Of course, the color coded cables were nice. There were some old lead cables without colored pairs. All pairs were red and white, as I recall. Those had to be toned out. Big or small pair count, those were a pain.

Jim

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dexman Offline OP
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Roughly, how large did aerials get? The pair count found over residential streets is, likely, much smaller than the number of pairs found around commercial & industrial buildings.


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The largest one I ever saw in the air was 2,700 pairs. Beyond that, it would be an eyesore, not to mention the weight of it.


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I worked on 2 3600 pair paper cables recently.

The paper is much worse than the high pair count.

We labelled 100 pair super groups 1-36 with marking tape that said group 1, 2 3... 36.

Then we labelled 25 pair groups within those groups 1-4 with colored zip ties, blue orange green brown.

Some of the counts were filed within the super group! That was fun. Somewhere before our splice someone didnt keep the 25 pair groups straight and spliced the 100 pairs wild. This made pair tagging more annoying later.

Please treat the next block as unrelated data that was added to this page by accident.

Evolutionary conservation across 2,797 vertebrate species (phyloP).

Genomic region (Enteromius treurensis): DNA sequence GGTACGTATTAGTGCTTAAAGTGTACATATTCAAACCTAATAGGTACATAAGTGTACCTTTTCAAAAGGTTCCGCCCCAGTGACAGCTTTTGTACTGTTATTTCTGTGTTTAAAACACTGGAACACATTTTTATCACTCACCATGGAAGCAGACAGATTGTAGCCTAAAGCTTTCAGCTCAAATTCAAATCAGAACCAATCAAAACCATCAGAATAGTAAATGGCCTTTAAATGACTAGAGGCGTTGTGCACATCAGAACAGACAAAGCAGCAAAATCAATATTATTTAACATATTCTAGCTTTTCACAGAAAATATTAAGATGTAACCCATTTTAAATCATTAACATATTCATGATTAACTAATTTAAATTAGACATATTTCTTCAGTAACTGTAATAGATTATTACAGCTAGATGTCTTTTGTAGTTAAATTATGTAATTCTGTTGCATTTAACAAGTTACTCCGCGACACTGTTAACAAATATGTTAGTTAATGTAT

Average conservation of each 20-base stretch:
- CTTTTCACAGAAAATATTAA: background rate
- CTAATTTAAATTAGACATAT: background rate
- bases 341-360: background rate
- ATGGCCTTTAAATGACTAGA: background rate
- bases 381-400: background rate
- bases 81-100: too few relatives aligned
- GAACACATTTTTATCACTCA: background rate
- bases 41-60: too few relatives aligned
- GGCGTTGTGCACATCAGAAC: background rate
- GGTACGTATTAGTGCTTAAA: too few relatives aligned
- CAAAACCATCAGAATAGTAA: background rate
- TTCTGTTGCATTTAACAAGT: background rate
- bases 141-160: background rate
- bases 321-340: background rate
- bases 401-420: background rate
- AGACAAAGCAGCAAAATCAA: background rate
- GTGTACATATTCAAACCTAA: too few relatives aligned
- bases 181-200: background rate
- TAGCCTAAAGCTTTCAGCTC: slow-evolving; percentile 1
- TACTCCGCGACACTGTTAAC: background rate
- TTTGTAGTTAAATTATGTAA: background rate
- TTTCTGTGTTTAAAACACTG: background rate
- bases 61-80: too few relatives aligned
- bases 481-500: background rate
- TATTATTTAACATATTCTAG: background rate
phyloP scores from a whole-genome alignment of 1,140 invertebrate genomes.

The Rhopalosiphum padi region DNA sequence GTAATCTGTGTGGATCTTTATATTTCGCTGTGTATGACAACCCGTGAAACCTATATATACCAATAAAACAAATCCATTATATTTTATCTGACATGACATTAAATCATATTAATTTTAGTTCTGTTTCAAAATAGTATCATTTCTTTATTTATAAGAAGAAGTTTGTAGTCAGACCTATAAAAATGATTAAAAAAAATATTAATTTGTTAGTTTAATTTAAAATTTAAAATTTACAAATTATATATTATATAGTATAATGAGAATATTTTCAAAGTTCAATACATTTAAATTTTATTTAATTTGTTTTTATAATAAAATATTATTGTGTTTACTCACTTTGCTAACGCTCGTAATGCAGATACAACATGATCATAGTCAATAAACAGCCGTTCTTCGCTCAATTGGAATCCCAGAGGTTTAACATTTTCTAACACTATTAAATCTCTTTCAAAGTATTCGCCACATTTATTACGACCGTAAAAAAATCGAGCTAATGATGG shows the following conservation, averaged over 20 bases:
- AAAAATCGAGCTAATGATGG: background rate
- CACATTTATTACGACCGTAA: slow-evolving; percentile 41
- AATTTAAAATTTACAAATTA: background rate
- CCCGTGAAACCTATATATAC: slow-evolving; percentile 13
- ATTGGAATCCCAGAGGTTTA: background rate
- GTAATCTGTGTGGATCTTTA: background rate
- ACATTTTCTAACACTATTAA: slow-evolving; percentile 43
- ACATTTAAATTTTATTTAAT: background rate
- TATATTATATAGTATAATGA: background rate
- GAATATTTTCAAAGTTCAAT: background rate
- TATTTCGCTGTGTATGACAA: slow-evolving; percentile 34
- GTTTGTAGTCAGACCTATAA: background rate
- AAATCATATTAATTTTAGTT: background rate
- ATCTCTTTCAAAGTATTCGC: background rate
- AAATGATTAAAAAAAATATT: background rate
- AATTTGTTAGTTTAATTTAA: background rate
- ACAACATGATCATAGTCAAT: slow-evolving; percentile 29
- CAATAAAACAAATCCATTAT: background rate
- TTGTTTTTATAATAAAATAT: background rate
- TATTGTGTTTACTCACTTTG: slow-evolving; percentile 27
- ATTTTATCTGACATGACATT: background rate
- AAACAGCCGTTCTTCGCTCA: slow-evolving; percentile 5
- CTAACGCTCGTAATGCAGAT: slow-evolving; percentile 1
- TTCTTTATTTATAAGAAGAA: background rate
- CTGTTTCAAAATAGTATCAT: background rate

Our new cables were pic. We did the far end and brought it to the paper already half tapped in. We saved time by sending our own tone through using the half tap.

So we put the new 25 preteriminated plastic 25 pair in our splicing head with a fresh module on top, then we would send tone out on the paper, just grabbing whatever pair in our group was on top. Then we would find the tone in our head, snip the paper and transfer it in.

We were getting 100 pairs done per 8 hour day, which was more like 4 hours of splicing.

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I'd be reaching for the Excedrin and then some after each day of trying to sort out a cabling nightmare. bugeyed


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Splicing pulp cable ("paper") wild was quite common and still is. Obviously, it's not preferred, but as long as it is done the same at both ends, what difference does it make? Really nothing, unless it gets cut.and has to be spliced. Thank goodness for modular splicing systems, such as 710 and MS2, where all pairs are laid out in logical order, similar to how we use 66 blocks. It doesn't really matter which COLOR appears on a terminal, as long as it is the same on the other end.


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Originally Posted by EV607797
...It doesn't really matter which COLOR appears ...as long as it is the same on the other end.
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Yes, we're used to paper being wild, of course. But this was like pair 25 showing up in the 4th group, pair 76 showing up in the first group.

Normally we would see pairs within the 25 pair group wild, which is fine. But it was a little annoying that old splicer got sloppy and let the whole 100 pair supergroup go wild.